Setting the Scene or Seeing the Setting

When I was eight, wandering around an old abandoned vineyard, I had one goal in mind: to capture an alligator lizard, alive. To do this, like an inventive Cave Girl, I fashioned a primitive tool, a slender lasso made from a reed, a reed I had jerked out of Stiver’s Lagoon.

Curling the end of the reed into a quarter-sized circle and slipping the tip through the stalk, I seduced the noose: it softened and curled into the implement my fingers had formed.

My friend Sissy and I walked along the trail, into the vineyard, our ears attentive to the slightest rock-rustle that lizards make, our eyes scanning the dead black stalks and hot large rocks for the furtive movement of startled creatures.

Hot is part of the setting when hunting lizards.
Dusty, Still, and Quiet set the scene.

Like a patient old cat, poised beside an earthen tunnel, hoping for the slightest movement, I too, waited by a small pile of rocks, my little hands holding my reed and testing the tension as if I were deep-sea fishing.

An unsuspecting alligator lizard darted up a post, unaware of the danger.

Faster than Bronco Billy’s, my lasso, open and tense, two feet away at the end of the reed, closed and caught. The lizard’s body moved from side to side, like a frenetic pendulum.

Sissy whispered, “You got ‘im.”

photo by Rob Mezzetti 2008 “The Napa Valley”

About Cheri

Writer, artist, cable television host, grandmother to four!
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12 Responses to Setting the Scene or Seeing the Setting

  1. John Oscar Atkinson says:

    Cheri, this piece took me back to my boyhood when I use to catch doodle bugs with a straw. In the summertime I’m still tempted when I see a doodle bug hole in the ground. Neat fun even for an old man. Thanks, Timekeeper

  2. nutuba says:

    Wonderfully descriptive! I felt like I was there, waiting for the lizard to appear.

    Your use of the word “tension” is perfect … the tension of the noose, and the tension of the scene itself, waiting for the lizard.

    I loved the comparison with testing the line while deep sea fishing … I have spent hours and hours doing just that. I knew exactly what you were saying there.

    I liked this!

    Cheers and Regards,

  3. Laura Jayne says:

    What a wonderful post. When my son was little we would go on lizard hunts. Made me so smile to remember that. You capture the hunt perfectly.

  4. Argentum Vulgaris says:

    Took me back to being a boy, chasing lizards, catching cockabullies in the creek, up to our thighs as we crossed the swamp in the nextdoor property… Boys-stuff! My mother would have had kittens (her favourite saying) if she had known half the things we did.


  5. Jeanie says:

    Those were the days.
    I remember leaning over our backless stone seat with a neighbour’s four year old daughter. We watched a wood louse climbing up and down the glistening rocky canyons of our shingled garden path while the sun beat down on our backs. We played out imaginary reasons for it’s long arduous treck in the heat of the day. She is fourteen now but remembers that day as though it were yesterday. A moment of magical imaginings as we spent a wonderful few hours together one halcyon summer day.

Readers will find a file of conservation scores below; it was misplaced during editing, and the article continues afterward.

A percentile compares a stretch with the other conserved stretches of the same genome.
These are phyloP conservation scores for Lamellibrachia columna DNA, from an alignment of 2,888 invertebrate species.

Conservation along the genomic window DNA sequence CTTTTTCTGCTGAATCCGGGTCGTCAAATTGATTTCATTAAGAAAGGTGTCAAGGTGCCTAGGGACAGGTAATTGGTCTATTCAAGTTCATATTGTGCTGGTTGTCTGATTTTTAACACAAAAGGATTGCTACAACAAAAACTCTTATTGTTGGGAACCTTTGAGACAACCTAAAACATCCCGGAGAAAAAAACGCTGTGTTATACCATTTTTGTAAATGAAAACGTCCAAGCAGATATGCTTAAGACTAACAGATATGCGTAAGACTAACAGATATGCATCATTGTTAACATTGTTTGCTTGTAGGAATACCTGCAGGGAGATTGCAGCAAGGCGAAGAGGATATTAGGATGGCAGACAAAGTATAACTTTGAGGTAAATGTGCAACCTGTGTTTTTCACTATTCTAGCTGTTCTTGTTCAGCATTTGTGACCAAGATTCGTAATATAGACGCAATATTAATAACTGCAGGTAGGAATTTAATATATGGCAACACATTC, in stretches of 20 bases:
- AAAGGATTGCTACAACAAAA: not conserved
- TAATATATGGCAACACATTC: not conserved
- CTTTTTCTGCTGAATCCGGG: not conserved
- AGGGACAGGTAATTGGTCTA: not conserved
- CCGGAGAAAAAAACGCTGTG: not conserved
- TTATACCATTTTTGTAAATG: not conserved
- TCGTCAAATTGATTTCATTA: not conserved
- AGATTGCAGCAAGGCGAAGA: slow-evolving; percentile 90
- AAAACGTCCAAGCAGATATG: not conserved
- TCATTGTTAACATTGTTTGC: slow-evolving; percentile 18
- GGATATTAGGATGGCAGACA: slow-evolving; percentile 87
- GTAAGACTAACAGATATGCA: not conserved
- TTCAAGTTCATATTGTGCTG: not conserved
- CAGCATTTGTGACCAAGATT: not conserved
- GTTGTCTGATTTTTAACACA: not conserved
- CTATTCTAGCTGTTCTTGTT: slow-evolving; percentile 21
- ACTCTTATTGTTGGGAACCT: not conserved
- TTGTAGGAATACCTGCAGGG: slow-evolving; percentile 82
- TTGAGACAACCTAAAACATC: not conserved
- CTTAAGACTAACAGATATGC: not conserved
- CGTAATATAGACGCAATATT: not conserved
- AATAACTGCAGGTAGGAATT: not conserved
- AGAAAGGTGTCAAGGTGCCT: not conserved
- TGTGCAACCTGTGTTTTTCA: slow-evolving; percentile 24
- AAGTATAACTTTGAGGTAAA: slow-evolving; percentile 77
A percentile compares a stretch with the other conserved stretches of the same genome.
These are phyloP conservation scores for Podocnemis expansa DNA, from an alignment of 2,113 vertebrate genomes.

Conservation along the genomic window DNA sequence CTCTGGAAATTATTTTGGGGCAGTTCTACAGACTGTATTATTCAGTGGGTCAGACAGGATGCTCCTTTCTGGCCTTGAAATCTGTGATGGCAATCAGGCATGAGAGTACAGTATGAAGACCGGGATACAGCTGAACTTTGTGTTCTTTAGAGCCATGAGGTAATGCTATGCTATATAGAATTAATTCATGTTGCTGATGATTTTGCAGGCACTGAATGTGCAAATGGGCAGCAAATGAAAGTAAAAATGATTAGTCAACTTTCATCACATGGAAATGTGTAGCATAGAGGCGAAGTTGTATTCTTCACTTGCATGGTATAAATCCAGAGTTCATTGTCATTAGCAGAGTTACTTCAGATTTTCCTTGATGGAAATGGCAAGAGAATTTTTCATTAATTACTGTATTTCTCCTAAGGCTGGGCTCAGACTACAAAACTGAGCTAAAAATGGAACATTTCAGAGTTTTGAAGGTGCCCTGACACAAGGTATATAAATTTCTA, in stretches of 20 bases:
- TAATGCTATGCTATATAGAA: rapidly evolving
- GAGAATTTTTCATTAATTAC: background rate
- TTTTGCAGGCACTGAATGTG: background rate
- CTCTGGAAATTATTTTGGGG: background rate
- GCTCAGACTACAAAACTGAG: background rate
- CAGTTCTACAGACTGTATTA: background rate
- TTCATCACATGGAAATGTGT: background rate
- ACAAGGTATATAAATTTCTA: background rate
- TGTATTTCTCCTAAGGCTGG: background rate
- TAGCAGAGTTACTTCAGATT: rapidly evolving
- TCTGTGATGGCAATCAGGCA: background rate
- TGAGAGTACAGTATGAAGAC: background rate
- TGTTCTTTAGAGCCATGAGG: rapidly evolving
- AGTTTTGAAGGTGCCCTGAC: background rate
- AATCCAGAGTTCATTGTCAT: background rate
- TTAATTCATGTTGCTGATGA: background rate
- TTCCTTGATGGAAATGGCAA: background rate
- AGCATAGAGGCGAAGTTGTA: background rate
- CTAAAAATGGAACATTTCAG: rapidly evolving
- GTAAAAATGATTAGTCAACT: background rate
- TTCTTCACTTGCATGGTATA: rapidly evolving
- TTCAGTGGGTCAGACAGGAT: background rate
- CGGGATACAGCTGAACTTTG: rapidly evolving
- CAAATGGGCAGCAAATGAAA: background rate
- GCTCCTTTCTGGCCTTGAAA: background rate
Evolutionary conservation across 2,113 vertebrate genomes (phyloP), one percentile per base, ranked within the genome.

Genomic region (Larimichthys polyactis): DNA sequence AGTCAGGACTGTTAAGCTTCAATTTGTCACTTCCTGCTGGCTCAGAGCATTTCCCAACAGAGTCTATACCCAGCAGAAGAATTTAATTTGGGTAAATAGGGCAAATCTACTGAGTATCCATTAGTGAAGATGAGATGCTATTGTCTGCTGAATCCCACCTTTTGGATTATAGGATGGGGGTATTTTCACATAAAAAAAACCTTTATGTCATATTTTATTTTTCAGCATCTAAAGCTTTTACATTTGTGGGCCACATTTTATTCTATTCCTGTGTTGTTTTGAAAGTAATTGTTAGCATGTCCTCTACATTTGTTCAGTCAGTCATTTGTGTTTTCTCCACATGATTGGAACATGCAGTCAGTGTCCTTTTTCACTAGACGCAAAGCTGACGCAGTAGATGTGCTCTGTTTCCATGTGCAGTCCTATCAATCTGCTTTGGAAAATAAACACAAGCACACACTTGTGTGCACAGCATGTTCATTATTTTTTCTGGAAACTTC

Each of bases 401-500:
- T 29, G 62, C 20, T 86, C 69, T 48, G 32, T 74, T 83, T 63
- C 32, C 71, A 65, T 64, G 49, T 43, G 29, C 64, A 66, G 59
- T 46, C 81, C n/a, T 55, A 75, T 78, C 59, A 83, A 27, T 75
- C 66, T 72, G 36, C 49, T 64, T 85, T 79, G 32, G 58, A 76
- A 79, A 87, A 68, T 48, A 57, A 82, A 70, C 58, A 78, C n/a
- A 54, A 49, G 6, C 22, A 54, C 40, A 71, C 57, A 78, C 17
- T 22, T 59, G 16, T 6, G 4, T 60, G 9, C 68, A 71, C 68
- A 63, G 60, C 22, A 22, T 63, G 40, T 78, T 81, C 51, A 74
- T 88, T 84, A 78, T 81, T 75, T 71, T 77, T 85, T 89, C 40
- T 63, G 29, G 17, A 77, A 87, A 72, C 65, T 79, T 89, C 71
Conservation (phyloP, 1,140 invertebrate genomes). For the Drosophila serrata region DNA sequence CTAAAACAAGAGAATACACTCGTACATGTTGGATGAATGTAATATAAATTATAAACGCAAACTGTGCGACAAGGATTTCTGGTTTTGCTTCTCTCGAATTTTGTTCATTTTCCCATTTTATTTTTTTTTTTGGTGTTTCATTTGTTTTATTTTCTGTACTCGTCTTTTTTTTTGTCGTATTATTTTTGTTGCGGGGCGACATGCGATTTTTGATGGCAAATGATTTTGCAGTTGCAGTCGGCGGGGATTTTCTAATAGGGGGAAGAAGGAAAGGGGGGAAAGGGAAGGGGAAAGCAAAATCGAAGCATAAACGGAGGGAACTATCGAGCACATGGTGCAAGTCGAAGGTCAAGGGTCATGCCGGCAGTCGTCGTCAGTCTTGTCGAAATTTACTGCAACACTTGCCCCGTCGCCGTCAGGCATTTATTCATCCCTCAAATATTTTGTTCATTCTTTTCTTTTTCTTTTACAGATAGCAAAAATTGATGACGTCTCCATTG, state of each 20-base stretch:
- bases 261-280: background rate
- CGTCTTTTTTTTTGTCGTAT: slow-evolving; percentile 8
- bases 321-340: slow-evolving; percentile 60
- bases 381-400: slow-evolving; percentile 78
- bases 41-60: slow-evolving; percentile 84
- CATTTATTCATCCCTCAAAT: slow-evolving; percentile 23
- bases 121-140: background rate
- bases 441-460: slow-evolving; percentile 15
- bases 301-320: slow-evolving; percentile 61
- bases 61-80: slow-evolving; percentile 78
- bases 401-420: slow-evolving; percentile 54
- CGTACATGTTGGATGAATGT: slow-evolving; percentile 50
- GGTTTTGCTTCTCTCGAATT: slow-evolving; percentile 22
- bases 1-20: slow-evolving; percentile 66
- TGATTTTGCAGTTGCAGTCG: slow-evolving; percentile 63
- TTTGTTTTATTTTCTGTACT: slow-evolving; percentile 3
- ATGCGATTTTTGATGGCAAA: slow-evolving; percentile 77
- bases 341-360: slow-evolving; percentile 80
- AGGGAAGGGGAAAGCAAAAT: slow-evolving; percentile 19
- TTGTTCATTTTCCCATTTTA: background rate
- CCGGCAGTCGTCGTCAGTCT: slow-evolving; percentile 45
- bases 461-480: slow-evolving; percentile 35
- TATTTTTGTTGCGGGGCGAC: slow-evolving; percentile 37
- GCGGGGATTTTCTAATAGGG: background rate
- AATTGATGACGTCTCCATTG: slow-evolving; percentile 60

Those are moments when life is carefree and timeless.
    Just like your scene above.

    I enjoyed my visit today.
    Many thanks

  6. Dina says:

    I love the picture and the story. Every time I read one of your stories, I gain valuable insight as a writer. I feel like I have the pleasure of being one of your students. Thank you.

  7. Sunny says:

    What a nice piece! It took me back to the days I hunted butterflies.
    Thank you for sharing.

  8. Heather Mirassou says:

    Hello – I feel as if I know your heart. Do you remember tasting the sweet, sticky, sap from the grapes right at harvest? The spell-binding aroma for the harvest? Running in the irrigated fields in bear feet; mud, sand and rocks filling your toes full of goodies?
    Foun this via Blogger, Happy to know ya!

    With a Smile,

  9. Chourou says:

    Hi Cheri. Your posting this time reminded me of when I was a boy, having absorbed myself in capturing geckos or wall lizards hiding between house blocks. In Japan, a wall lizard is called yamori(やもり).”Ya” means “a house” and “mori” indicates “to protect somthing” in Japanese. In Japan it has been said that a yamori is a beneficial creature, protecting your family from evil things. But I was chasing them in my boyhood without knowing a kind of legend about them….

  10. Cheri Block Sabraw says:

    We all have commonality, right? From East Coast doodlebugs to cockabullies (?) to English wood lice to Japanese geckos; well, it seems that we were all busy trying to catch them. Now after they were caught, what did you do with them?

  11. Christopher says:

    This piece, and the youthful recollections of the commenters, are through the viewpoints of hunters and catchers. How did the prey feel, I wonder?!!

    • Cheri says:

      I have never been prey, I don’t think…:)
      I’ll have to interview one of the 75 wild turkeys on our property to see how they feel when they are hunted.

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